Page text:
Lavar Munroe, MFA ’13, was among 171 individuals awarded a prestigious Guggenheim Fellowship. Munroe’s work reflects his upbringing in the Bahamas and considers themes such as resilience, memory, ancestry, and fantasy. His fellowship —which offers him funding to create with as much freedom as possible — is being underwritten by actor and director Robert De Niro, in honor of his father, painter Robert De Niro, Sr.
Munroe plans to build on his recent travel to Zimbabwe, taking multiple trips there over the course of a year. He’ll focus on research, immersing himself in local culture and collecting materials, and drafting sketches and text. When he returns to his studio in Baltimore, he “will execute a new series of mixed media paintings that attempt to draw a comparison between themes presented in “The Wonderful Wizard of Oz” and [his] recent travel to Zimbabwe — a country overflowing with its own mystique and charm. This project will address multiple narratives that span personal, historical, and mythological references.”
Munroe was born in 1982 in Nassau, Bahamas. He earned his BFA from Savannah College of Art and Design and his MFA from Washington University in St. Louis, and completed a postdoctoral research fellowship at the University of North Carolina at Chapel Hill. His work has been included in the 2017/2018 New Orleans triennial “Prospect.4: The Lotus in Spite of The Swamp,” the 2016 Dakar Biennale, and the 2015 Venice Biennale. His work has been shown in museums across the U.S. in New York, Chicago, San Francisco, Miami, Durham, and Virginia Beach; and internationally in Bahamas, France, Italy, Japan, South Africa, and the U.K. Munroe was the inaugural artist-in-residence at the Norton Museum of Art in 2020. His most recent exhibitions include the Zeitz Museum of Contemporary Art Africa (South Africa) and a solo exhibition in the Monique Meloche Gallery (Chicago) and Jack Bell Gallery (London). He has received several honors and awards, including an Award for Distinction from the Sam Fox School in 2018. Munroe splits his time between Baltimore, Maryland, and Nassau, Bahamas.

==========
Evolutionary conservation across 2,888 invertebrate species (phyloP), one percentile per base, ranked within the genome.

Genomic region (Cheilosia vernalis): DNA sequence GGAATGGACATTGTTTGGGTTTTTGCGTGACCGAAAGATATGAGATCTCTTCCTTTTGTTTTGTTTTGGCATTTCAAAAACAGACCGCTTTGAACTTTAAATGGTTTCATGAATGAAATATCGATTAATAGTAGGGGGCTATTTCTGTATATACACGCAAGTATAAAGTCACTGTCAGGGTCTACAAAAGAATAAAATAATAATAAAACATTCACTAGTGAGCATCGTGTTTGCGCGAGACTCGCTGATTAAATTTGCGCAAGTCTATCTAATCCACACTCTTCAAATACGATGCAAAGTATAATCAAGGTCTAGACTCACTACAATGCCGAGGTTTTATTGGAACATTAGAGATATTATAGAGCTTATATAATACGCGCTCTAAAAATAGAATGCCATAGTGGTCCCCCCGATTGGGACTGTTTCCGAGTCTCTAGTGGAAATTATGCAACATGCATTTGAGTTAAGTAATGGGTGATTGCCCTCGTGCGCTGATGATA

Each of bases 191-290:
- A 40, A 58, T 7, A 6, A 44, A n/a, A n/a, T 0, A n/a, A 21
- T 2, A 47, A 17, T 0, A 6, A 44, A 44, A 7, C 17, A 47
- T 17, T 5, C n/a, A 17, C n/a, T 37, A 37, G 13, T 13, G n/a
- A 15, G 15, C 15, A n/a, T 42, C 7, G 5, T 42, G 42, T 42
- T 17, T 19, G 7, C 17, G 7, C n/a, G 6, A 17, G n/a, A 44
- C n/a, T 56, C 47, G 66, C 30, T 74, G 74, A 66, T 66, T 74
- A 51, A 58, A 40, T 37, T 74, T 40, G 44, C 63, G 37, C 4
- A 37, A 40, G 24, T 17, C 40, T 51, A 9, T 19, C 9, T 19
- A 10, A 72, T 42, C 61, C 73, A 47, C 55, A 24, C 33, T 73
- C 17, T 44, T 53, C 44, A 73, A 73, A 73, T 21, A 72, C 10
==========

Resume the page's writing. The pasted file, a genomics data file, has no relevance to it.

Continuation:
About the Guggenheim Foundation
The Guggenheim Foundation funds artists and scholars, allowing them to engage in research and creative arts “under the freest possible conditions.” Since its establishment in 1925, it has granted nearly $400 million in fellowships to more than 18,000 individuals.
Edward Hirsch, President of the Guggenheim Foundation and 1985 Fellow in Poetry, said that “the new class of fellows has followed their calling to enhance all of our lives, to provide greater human knowledge and deeper understanding.”